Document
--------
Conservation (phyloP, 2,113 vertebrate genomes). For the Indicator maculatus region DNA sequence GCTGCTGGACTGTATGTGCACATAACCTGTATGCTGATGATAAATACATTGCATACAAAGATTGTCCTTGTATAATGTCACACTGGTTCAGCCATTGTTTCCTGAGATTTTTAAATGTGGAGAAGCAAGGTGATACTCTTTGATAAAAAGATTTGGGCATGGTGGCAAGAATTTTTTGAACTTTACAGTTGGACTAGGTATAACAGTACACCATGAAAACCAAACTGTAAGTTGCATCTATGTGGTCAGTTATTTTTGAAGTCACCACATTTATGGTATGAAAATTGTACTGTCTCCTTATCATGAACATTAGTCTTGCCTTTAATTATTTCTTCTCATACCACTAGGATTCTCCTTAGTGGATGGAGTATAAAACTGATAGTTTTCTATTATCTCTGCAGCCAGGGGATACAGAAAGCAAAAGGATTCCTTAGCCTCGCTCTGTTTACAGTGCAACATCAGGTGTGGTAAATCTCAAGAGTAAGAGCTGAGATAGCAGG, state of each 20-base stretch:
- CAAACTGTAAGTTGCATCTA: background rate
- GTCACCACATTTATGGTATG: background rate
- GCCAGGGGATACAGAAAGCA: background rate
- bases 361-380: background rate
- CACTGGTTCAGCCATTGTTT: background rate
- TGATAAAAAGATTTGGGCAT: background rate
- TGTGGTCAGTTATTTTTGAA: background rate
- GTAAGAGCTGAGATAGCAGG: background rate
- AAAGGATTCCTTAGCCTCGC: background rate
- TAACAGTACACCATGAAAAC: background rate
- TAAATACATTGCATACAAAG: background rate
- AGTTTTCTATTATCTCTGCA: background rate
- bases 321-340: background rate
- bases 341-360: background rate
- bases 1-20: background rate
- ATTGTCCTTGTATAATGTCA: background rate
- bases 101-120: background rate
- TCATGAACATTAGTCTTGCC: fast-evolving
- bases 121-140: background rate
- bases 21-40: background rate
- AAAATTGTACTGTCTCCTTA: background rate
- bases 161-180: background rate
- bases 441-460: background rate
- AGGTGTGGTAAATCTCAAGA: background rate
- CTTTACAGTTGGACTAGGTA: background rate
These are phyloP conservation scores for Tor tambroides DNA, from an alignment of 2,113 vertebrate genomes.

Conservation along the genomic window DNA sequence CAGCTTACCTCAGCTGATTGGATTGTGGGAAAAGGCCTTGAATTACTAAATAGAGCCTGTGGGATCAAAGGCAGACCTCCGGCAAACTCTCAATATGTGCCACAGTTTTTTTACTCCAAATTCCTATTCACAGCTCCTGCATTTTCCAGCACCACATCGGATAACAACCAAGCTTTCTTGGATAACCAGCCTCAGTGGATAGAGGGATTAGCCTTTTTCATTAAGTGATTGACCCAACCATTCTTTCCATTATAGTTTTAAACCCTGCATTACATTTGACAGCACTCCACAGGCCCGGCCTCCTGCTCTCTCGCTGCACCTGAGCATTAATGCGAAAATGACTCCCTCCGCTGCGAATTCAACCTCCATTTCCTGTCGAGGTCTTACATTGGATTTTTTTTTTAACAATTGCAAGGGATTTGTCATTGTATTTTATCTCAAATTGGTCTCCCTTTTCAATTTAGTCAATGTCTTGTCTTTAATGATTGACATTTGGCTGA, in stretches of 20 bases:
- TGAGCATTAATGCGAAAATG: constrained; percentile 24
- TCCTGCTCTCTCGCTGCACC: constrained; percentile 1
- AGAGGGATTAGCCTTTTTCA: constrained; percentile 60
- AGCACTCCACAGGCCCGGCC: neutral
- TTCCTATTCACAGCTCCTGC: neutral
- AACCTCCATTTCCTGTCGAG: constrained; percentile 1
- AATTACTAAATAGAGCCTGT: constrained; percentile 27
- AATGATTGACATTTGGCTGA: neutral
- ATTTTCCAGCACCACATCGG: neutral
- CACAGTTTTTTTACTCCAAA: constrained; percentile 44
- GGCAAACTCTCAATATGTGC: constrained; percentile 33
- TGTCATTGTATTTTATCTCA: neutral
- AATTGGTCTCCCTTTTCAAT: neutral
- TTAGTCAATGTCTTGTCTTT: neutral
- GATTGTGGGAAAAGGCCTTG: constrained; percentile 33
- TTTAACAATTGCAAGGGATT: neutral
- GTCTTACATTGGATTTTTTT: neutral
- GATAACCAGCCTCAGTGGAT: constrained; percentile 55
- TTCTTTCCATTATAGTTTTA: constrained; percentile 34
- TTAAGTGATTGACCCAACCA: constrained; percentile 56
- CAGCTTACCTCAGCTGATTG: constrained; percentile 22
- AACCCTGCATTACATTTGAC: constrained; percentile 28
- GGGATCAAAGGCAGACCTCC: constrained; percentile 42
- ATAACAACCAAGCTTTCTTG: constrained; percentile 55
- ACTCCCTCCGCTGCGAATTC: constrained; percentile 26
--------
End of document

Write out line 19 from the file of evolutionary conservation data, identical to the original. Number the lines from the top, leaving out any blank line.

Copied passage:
- TCATGAACATTAGTCTTGCC: fast-evolving